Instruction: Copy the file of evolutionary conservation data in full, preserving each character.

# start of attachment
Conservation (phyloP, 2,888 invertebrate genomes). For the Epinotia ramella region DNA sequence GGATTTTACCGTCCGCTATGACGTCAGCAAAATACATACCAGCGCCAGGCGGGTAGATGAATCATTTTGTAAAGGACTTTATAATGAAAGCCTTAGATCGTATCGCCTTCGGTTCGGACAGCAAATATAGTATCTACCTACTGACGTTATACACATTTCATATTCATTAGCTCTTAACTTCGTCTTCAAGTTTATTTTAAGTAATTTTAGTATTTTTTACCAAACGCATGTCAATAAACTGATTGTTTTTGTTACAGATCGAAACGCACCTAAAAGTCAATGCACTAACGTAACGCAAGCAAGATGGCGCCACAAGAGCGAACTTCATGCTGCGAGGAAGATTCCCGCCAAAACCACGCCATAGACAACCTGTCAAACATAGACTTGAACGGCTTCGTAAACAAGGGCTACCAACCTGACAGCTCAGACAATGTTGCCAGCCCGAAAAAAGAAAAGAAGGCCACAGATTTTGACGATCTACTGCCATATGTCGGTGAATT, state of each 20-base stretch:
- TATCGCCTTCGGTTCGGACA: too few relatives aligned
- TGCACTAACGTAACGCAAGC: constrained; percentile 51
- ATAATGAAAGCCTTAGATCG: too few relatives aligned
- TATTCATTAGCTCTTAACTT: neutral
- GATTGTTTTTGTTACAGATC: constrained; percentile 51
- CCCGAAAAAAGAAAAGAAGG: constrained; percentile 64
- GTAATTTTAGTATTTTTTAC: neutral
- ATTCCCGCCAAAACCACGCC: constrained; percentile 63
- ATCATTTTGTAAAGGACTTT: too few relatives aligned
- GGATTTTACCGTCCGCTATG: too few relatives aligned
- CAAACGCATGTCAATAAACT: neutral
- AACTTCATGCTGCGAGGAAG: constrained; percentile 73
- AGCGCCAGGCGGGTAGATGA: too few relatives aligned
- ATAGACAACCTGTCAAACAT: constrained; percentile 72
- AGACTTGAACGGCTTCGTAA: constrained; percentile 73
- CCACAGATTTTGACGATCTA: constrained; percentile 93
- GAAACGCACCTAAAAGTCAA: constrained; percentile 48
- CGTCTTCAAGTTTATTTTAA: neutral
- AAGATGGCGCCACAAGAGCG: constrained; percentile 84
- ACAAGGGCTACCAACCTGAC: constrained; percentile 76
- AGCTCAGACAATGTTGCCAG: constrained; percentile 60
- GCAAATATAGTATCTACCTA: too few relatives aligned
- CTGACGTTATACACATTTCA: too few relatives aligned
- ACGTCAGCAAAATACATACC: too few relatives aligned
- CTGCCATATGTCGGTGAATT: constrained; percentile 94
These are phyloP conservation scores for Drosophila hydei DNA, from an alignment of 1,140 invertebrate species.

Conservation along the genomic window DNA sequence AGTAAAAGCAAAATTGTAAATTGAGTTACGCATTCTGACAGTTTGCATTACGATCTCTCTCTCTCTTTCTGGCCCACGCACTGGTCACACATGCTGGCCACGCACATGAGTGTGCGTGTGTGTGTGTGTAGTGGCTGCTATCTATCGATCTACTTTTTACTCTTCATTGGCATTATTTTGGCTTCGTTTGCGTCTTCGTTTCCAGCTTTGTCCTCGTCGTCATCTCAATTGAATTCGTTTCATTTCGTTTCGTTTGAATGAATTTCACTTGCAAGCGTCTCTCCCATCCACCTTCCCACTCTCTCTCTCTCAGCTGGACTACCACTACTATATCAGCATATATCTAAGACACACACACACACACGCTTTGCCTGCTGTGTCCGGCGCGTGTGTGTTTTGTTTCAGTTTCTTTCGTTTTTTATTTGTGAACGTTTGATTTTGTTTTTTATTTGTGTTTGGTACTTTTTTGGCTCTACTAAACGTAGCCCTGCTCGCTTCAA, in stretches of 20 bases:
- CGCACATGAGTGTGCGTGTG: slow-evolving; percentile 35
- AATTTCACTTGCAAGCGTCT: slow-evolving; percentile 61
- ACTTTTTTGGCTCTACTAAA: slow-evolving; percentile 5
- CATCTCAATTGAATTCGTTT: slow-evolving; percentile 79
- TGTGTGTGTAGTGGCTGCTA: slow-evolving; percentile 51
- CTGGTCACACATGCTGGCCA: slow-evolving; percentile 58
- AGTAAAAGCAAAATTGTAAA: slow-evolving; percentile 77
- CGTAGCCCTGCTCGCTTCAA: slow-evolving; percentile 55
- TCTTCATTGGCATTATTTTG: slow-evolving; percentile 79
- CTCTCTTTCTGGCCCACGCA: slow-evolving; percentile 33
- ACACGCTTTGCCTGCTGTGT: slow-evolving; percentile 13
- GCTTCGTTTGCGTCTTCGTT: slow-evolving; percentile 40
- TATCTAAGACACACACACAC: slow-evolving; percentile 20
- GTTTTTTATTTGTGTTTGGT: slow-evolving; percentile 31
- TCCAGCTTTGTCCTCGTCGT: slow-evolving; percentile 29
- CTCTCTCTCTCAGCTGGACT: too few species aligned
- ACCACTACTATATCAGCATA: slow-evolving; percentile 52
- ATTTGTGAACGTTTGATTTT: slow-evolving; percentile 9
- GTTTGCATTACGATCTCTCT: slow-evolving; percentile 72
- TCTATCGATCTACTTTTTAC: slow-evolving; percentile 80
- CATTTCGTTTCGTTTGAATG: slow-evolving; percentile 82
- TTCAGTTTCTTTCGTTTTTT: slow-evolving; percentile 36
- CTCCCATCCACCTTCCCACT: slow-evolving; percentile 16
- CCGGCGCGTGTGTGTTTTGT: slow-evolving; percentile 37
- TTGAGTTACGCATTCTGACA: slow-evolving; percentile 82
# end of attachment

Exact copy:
Conservation (phyloP, 2,888 invertebrate genomes). For the Epinotia ramella region DNA sequence GGATTTTACCGTCCGCTATGACGTCAGCAAAATACATACCAGCGCCAGGCGGGTAGATGAATCATTTTGTAAAGGACTTTATAATGAAAGCCTTAGATCGTATCGCCTTCGGTTCGGACAGCAAATATAGTATCTACCTACTGACGTTATACACATTTCATATTCATTAGCTCTTAACTTCGTCTTCAAGTTTATTTTAAGTAATTTTAGTATTTTTTACCAAACGCATGTCAATAAACTGATTGTTTTTGTTACAGATCGAAACGCACCTAAAAGTCAATGCACTAACGTAACGCAAGCAAGATGGCGCCACAAGAGCGAACTTCATGCTGCGAGGAAGATTCCCGCCAAAACCACGCCATAGACAACCTGTCAAACATAGACTTGAACGGCTTCGTAAACAAGGGCTACCAACCTGACAGCTCAGACAATGTTGCCAGCCCGAAAAAAGAAAAGAAGGCCACAGATTTTGACGATCTACTGCCATATGTCGGTGAATT, state of each 20-base stretch:
- TATCGCCTTCGGTTCGGACA: too few relatives aligned
- TGCACTAACGTAACGCAAGC: constrained; percentile 51
- ATAATGAAAGCCTTAGATCG: too few relatives aligned
- TATTCATTAGCTCTTAACTT: neutral
- GATTGTTTTTGTTACAGATC: constrained; percentile 51
- CCCGAAAAAAGAAAAGAAGG: constrained; percentile 64
- GTAATTTTAGTATTTTTTAC: neutral
- ATTCCCGCCAAAACCACGCC: constrained; percentile 63
- ATCATTTTGTAAAGGACTTT: too few relatives aligned
- GGATTTTACCGTCCGCTATG: too few relatives aligned
- CAAACGCATGTCAATAAACT: neutral
- AACTTCATGCTGCGAGGAAG: constrained; percentile 73
- AGCGCCAGGCGGGTAGATGA: too few relatives aligned
- ATAGACAACCTGTCAAACAT: constrained; percentile 72
- AGACTTGAACGGCTTCGTAA: constrained; percentile 73
- CCACAGATTTTGACGATCTA: constrained; percentile 93
- GAAACGCACCTAAAAGTCAA: constrained; percentile 48
- CGTCTTCAAGTTTATTTTAA: neutral
- AAGATGGCGCCACAAGAGCG: constrained; percentile 84
- ACAAGGGCTACCAACCTGAC: constrained; percentile 76
- AGCTCAGACAATGTTGCCAG: constrained; percentile 60
- GCAAATATAGTATCTACCTA: too few relatives aligned
- CTGACGTTATACACATTTCA: too few relatives aligned
- ACGTCAGCAAAATACATACC: too few relatives aligned
- CTGCCATATGTCGGTGAATT: constrained; percentile 94
These are phyloP conservation scores for Drosophila hydei DNA, from an alignment of 1,140 invertebrate species.

Conservation along the genomic window DNA sequence AGTAAAAGCAAAATTGTAAATTGAGTTACGCATTCTGACAGTTTGCATTACGATCTCTCTCTCTCTTTCTGGCCCACGCACTGGTCACACATGCTGGCCACGCACATGAGTGTGCGTGTGTGTGTGTGTAGTGGCTGCTATCTATCGATCTACTTTTTACTCTTCATTGGCATTATTTTGGCTTCGTTTGCGTCTTCGTTTCCAGCTTTGTCCTCGTCGTCATCTCAATTGAATTCGTTTCATTTCGTTTCGTTTGAATGAATTTCACTTGCAAGCGTCTCTCCCATCCACCTTCCCACTCTCTCTCTCTCAGCTGGACTACCACTACTATATCAGCATATATCTAAGACACACACACACACACGCTTTGCCTGCTGTGTCCGGCGCGTGTGTGTTTTGTTTCAGTTTCTTTCGTTTTTTATTTGTGAACGTTTGATTTTGTTTTTTATTTGTGTTTGGTACTTTTTTGGCTCTACTAAACGTAGCCCTGCTCGCTTCAA, in stretches of 20 bases:
- CGCACATGAGTGTGCGTGTG: slow-evolving; percentile 35
- AATTTCACTTGCAAGCGTCT: slow-evolving; percentile 61
- ACTTTTTTGGCTCTACTAAA: slow-evolving; percentile 5
- CATCTCAATTGAATTCGTTT: slow-evolving; percentile 79
- TGTGTGTGTAGTGGCTGCTA: slow-evolving; percentile 51
- CTGGTCACACATGCTGGCCA: slow-evolving; percentile 58
- AGTAAAAGCAAAATTGTAAA: slow-evolving; percentile 77
- CGTAGCCCTGCTCGCTTCAA: slow-evolving; percentile 55
- TCTTCATTGGCATTATTTTG: slow-evolving; percentile 79
- CTCTCTTTCTGGCCCACGCA: slow-evolving; percentile 33
- ACACGCTTTGCCTGCTGTGT: slow-evolving; percentile 13
- GCTTCGTTTGCGTCTTCGTT: slow-evolving; percentile 40
- TATCTAAGACACACACACAC: slow-evolving; percentile 20
- GTTTTTTATTTGTGTTTGGT: slow-evolving; percentile 31
- TCCAGCTTTGTCCTCGTCGT: slow-evolving; percentile 29
- CTCTCTCTCTCAGCTGGACT: too few species aligned
- ACCACTACTATATCAGCATA: slow-evolving; percentile 52
- ATTTGTGAACGTTTGATTTT: slow-evolving; percentile 9
- GTTTGCATTACGATCTCTCT: slow-evolving; percentile 72
- TCTATCGATCTACTTTTTAC: slow-evolving; percentile 80
- CATTTCGTTTCGTTTGAATG: slow-evolving; percentile 82
- TTCAGTTTCTTTCGTTTTTT: slow-evolving; percentile 36
- CTCCCATCCACCTTCCCACT: slow-evolving; percentile 16
- CCGGCGCGTGTGTGTTTTGT: slow-evolving; percentile 37
- TTGAGTTACGCATTCTGACA: slow-evolving; percentile 82